Centriole shape and orientation

Nigel Dyer nigel.dyer at luke1017.demon.co.uk
Fri Nov 8 19:15:59 EST 1996


For some time now I have been intrigued by the 'T' formation of the
Centriole.  As an engineer the shape strikes me as being very significant,
and yet I can find no discussion in papers etc as to why it might be that
shape.

One possible pointer to the significance of the shape might be in the
orientation of the 'T'.  I recognise that such experiments would be
technically very difficult but has any work been done to investigate the
orientation with respect to each other of the replicated centriole pairs
during cell division.  I have not managed to discover any evidence of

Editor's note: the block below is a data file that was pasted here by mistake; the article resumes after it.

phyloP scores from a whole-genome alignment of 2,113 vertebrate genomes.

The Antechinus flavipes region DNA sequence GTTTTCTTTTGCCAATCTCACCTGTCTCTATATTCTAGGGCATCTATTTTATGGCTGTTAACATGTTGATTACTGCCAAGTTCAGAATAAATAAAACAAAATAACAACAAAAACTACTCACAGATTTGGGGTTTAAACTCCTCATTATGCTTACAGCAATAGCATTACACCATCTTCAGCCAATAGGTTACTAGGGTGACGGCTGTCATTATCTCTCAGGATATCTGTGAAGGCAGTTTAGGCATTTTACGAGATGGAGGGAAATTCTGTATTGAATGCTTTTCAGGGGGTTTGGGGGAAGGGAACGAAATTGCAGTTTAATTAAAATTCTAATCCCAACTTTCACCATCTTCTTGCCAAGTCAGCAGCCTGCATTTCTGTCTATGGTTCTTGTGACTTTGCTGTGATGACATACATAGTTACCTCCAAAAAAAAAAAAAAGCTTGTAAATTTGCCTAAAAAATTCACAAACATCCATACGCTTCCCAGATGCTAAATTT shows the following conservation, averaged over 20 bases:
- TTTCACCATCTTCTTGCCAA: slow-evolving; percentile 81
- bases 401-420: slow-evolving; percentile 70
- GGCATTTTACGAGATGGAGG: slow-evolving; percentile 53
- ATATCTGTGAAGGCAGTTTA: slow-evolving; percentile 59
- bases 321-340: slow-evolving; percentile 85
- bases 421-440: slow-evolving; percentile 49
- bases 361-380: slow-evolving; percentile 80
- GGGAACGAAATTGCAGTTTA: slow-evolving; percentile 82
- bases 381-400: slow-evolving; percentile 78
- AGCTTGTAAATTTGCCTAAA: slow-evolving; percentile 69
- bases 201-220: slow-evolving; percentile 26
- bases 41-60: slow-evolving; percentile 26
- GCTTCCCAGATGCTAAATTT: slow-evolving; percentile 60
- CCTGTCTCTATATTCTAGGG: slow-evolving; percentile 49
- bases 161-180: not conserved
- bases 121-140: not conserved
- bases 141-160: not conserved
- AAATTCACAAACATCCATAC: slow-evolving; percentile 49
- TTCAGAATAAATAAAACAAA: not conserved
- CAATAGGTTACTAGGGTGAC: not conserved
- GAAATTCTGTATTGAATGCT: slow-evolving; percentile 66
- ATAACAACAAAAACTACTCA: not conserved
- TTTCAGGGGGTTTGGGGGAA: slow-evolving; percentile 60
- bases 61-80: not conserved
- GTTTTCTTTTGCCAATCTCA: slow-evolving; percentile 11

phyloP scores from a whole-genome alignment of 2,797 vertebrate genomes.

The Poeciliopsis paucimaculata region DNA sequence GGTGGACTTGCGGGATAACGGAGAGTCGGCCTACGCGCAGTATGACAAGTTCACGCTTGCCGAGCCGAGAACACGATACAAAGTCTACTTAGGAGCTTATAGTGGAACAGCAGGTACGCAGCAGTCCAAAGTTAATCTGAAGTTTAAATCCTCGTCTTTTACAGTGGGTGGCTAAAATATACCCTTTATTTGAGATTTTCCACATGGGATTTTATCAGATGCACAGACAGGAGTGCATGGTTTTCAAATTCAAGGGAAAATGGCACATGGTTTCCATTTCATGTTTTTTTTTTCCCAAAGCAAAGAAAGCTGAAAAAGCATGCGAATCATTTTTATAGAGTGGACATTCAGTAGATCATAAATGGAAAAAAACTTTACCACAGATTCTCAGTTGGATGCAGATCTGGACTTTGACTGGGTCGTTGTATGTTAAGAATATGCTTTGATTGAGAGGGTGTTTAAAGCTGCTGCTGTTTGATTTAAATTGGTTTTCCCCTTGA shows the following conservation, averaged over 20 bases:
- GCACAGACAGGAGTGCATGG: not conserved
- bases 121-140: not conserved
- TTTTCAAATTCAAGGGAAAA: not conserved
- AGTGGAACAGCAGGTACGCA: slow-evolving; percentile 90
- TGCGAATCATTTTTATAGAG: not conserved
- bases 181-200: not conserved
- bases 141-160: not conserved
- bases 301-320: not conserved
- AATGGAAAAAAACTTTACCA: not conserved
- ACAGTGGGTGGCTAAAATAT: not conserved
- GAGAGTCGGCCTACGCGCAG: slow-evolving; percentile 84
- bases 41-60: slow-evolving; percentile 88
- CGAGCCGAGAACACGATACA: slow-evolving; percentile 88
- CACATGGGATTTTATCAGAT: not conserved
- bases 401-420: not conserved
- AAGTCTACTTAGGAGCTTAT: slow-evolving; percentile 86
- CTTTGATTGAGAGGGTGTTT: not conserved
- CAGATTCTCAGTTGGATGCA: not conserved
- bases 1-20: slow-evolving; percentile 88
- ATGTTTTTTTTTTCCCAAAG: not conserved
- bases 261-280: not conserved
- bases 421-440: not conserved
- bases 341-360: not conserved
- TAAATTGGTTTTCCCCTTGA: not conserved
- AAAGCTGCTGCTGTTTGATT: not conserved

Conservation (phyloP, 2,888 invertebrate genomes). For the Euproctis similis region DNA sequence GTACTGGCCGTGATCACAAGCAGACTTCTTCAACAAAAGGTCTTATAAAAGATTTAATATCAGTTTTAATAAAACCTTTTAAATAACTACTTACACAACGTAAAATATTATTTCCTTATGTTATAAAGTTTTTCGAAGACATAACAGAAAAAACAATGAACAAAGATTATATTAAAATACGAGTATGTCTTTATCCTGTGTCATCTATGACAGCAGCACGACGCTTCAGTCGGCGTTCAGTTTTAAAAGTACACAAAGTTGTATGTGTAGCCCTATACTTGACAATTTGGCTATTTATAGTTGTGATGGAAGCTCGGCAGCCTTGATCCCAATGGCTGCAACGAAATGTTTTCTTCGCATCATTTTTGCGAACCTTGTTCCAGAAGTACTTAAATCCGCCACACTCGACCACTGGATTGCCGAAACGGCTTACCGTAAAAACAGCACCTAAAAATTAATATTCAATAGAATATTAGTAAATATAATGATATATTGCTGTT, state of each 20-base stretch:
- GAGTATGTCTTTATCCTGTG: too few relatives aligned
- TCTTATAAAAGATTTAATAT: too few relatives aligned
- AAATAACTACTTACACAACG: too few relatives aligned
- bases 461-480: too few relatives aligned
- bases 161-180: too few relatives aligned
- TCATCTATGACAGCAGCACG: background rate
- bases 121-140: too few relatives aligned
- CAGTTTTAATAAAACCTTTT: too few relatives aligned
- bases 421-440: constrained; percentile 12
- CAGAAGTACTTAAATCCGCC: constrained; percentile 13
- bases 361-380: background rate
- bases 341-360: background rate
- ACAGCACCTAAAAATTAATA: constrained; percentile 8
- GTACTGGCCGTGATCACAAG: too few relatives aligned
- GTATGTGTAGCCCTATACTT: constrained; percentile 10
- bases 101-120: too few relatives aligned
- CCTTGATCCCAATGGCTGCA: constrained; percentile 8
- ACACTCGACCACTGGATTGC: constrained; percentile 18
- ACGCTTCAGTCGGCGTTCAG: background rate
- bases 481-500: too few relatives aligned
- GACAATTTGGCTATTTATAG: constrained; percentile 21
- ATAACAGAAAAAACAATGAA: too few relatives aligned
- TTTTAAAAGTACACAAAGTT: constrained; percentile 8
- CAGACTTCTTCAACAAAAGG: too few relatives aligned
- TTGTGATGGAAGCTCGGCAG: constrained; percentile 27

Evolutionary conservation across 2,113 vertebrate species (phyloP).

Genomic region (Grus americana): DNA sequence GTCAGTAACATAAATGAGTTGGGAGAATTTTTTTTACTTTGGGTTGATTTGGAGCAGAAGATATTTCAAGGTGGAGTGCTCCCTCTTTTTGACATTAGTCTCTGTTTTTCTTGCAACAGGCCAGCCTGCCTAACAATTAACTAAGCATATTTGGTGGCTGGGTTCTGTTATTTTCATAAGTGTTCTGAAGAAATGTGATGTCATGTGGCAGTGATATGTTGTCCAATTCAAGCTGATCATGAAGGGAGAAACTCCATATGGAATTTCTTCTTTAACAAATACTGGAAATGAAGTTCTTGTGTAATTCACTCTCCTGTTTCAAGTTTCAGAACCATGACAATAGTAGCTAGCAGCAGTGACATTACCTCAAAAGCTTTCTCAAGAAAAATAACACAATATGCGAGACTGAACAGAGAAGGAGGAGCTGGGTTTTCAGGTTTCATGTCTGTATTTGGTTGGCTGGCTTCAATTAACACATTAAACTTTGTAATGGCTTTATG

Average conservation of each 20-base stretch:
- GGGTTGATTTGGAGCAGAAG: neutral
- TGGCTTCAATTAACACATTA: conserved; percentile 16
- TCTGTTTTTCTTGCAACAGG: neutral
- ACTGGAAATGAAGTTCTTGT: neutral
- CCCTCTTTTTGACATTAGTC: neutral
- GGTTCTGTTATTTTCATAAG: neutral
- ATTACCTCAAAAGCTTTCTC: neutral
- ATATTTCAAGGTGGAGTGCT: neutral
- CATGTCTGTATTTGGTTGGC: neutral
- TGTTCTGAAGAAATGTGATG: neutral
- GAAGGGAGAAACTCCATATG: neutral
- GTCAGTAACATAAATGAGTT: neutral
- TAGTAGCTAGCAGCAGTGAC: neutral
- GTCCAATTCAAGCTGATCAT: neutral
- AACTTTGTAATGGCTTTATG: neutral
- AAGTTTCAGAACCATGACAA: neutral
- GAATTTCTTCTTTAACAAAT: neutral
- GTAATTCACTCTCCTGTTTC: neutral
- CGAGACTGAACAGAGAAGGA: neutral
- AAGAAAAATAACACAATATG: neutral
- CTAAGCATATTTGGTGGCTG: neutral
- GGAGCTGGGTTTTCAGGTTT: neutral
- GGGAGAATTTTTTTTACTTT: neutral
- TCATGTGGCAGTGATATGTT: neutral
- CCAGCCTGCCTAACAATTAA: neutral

research in this area.  Has the orientation of the centriole when cells are
not undergoing cell division been investigated?

On page 819 of 'Molecular Biology of the Cell' by Bruce Alberts et al a
pair of newly replicated centrioles are shown with their 'T's in a  "--|
|--" orientation.  Is this accidental or is it always like this?  If it is
always like this immediately after replication how long is this orientation
maintained?

I would be very interested and grateful for any information or leads in
this area     




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